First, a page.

Layin’ It on the Line: 5 common mistakes nearly everyone makes when planning for retirement
I originally wrote about this topic in February 2019, and it seemed so pertinent to the topic then. It was very pertinent and now it is even more so. Recently, during my daily business meetings, I am seeing the same thing repeatedly. I have made a few updates to the article for you, but, the underlying issues are still there. Why are we continuing making them when we plan for our retirement?
You may have been told by a well-meaning parent, friend or financial advisor that you should “Save at least 10% of your money for retirement.” This rule of thumb gives those of us with no idea where to begin planning some initial guidance, but it is by no means applicable to every person and circumstance.
A question I often ask people is, “Do you believe that saving just 10% will be enough to finance the retirement you want?”
For most people, the answer to this question is, “No,” especially for those who fail to start planning early. The later you decide to start saving and the more money you make, the more you will need to save. It is also even more critical for you to avoid making mistakes with your money from which you will not have time to recover, and which will severely impact your post-career life.
Over the years, I have uncovered dozens of common mistakes in retirement planning that have the potential to derail even carefully thought out plans. Becoming aware of these pitfalls and strategizing to avoid them will go a long way toward helping you craft a retirement that is less stressful, more prosperous and highly enjoyable.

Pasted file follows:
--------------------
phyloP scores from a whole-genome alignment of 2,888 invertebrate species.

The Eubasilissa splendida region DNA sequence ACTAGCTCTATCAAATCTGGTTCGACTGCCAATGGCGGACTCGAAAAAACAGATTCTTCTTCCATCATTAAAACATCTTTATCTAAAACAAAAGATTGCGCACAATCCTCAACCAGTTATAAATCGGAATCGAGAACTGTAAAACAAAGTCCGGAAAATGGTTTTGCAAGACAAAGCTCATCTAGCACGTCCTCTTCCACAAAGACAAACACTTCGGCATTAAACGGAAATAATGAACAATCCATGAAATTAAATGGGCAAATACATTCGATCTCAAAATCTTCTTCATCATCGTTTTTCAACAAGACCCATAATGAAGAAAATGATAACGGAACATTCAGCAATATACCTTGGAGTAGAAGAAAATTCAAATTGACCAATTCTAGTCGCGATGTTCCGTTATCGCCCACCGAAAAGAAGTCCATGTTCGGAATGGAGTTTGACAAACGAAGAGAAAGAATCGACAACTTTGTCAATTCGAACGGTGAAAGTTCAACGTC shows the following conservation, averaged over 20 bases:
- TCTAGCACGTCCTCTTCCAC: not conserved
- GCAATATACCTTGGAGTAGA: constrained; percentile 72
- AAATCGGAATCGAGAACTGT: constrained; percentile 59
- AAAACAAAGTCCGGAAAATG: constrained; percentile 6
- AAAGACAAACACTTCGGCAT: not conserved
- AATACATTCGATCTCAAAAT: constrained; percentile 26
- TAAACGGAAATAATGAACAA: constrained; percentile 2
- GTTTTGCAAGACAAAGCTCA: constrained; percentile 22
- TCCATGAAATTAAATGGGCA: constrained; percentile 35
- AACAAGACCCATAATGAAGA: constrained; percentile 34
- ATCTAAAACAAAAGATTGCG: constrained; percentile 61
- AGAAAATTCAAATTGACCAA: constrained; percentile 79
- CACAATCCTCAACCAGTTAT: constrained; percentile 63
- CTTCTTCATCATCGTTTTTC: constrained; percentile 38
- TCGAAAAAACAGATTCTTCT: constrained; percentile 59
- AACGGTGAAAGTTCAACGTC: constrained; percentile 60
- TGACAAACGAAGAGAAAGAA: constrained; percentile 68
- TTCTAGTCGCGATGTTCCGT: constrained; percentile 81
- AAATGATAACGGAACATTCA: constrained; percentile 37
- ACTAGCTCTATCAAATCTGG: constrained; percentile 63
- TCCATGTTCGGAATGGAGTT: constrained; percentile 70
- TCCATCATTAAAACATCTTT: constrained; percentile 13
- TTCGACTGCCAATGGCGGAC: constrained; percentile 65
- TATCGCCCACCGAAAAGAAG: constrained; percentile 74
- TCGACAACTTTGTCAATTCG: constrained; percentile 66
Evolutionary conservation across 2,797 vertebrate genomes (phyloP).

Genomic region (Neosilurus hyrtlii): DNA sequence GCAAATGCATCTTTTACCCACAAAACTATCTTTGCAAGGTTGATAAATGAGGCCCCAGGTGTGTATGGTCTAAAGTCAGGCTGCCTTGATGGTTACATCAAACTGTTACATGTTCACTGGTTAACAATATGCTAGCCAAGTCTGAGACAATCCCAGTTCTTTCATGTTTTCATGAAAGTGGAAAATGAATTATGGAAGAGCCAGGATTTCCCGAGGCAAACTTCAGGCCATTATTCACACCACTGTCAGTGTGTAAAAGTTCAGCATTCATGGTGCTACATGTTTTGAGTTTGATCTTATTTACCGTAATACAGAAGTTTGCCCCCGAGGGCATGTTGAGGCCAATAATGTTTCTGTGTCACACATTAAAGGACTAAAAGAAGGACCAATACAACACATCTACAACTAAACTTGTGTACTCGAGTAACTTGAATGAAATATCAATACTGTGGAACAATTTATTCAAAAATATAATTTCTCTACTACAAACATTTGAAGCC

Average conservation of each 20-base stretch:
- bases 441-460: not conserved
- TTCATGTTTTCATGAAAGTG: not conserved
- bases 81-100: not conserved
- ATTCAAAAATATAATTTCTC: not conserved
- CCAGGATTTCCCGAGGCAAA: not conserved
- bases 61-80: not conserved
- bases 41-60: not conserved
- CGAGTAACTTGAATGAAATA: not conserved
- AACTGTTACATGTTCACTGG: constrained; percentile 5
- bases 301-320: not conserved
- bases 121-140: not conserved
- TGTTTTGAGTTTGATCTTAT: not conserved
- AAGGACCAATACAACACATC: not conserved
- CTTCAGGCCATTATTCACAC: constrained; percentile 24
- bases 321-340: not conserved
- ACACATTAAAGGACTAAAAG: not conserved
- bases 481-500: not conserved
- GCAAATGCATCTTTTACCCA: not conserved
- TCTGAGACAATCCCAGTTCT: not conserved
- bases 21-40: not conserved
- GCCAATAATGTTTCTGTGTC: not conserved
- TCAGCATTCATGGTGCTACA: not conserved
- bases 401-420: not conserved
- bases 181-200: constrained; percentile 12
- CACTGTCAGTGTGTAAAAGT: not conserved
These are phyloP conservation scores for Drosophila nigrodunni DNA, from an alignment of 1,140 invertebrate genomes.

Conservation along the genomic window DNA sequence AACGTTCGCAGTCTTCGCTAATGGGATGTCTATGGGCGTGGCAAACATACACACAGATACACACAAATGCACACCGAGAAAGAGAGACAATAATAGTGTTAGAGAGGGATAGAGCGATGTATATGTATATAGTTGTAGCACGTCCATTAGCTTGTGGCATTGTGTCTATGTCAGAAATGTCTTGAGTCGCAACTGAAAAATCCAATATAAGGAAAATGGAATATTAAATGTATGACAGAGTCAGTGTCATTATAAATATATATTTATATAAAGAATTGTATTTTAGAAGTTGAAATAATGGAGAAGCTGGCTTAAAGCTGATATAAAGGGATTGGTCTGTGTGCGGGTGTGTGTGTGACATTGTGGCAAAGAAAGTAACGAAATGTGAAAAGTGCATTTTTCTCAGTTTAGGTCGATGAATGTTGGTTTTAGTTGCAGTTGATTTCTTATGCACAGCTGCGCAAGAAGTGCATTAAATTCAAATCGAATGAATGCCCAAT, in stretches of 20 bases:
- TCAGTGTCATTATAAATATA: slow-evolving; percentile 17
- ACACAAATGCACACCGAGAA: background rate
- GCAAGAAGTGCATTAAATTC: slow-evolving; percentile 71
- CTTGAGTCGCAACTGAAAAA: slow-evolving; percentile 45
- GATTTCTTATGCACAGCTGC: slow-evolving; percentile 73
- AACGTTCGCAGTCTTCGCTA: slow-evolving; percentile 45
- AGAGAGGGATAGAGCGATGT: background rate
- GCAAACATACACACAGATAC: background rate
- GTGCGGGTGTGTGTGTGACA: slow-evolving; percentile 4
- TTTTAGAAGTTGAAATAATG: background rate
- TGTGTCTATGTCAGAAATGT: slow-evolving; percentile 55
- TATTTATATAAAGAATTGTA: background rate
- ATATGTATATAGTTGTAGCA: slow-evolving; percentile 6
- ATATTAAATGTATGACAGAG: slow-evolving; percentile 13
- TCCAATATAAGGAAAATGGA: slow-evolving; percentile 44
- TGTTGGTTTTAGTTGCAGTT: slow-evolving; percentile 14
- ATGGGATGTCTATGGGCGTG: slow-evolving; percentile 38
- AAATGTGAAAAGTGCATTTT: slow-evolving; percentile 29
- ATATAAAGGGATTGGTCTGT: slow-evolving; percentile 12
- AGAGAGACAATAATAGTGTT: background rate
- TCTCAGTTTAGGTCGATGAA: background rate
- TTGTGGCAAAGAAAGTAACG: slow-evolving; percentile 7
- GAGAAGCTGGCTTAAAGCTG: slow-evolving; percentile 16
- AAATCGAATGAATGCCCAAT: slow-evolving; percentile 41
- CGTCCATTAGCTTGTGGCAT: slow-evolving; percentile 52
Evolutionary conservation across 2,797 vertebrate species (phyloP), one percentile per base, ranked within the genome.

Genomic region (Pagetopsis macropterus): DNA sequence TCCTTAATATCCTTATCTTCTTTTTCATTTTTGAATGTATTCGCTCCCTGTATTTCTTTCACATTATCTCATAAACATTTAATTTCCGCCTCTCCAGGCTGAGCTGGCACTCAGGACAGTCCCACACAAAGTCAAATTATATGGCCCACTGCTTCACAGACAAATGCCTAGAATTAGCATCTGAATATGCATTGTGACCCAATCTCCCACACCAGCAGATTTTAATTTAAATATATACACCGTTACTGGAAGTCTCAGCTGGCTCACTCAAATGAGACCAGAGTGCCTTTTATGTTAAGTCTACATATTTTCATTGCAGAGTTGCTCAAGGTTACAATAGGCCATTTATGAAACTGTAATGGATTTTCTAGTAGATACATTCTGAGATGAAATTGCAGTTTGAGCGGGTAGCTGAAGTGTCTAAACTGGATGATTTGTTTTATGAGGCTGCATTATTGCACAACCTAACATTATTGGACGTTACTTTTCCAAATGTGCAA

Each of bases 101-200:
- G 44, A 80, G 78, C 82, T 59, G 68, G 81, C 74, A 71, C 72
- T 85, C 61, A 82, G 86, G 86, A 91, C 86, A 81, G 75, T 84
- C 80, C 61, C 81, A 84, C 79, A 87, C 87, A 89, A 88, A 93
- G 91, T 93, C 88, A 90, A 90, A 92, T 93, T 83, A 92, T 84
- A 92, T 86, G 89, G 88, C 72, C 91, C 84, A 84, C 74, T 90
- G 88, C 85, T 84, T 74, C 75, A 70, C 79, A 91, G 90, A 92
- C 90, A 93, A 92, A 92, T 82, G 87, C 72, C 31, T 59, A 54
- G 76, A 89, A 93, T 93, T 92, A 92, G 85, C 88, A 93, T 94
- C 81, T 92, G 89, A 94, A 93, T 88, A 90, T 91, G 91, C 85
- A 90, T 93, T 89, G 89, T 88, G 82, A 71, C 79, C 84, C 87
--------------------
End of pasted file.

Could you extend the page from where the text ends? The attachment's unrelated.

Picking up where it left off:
Here are a few of the most common things that nearly everyone fails to take into account when thinking about retirement:
1. Failing to visualize a long life. The Social Security Administration says that statistically, 1 out of 4 65-year-olds will live past the age of 90. That sounds great, I know, especially if you are still active and engaged in life like Warren Buffett (91) or Clint Eastwood (92!). Just remember that if you retire at 65, and your life expectancy may be 90 or more, you will have to provide income for 25 more years and add additional income to provide for inflation. Have you saved enough to cover the possibility of a long life?
2. Failing to plan for health care costs. An astonishing number of Americans I meet are of the mindset that once they turn 65 and enroll in Medicare, their health care will be free. What seems never to be considered is the out-of-pocket expenses we pay in addition to Medicare. The other big error when looking deeper at out-of-pocket medical costs is dental care. Very few people consider the expenses and yet, even routine dental care may affect what funds are available for retirement.
3. Failing to factor in the impact of debt. Most retirees with whom I speak say they’d like to spend their retirement years living in their same homes. Unfortunately, though, the number of people over 60 who still have mortgages is growing every year, as are the average balances of those mortgages. Are you working toward eliminating all or most of your debt before you retire, especially consumer debt?
4. Failing to understand the “sequence of returns.” Many pre-retirees and retirees have their wealth invested in assets that may be exposed to market volatility. Simply stated, the sequence of returns is when the market becomes volatile, important retirement assets may be reduced in value when most needed.
5. Inflation. Inflation in the past simply snuck up on us; not any more. Inflation is over 9% this past 12 months and seems to be unstoppable. You must build this statistic into your planning. Otherwise, in the future, retirement may not be the “Golden Years” you have expected.
In summary, the future is never known. All we can rely on is what has happened in the past. Remember, everyone runs to safety at some time in their lives. Maybe it is you time to rethink safety and security in your retirement planning.
Lyle Boss is a member of Syndicated Columnists, a national organization committed to a fully transparent approach to money management. Boss Financial, 955 Chambers St., Suite 250, Ogden, UT 84403. Telephone: 801-475-9400.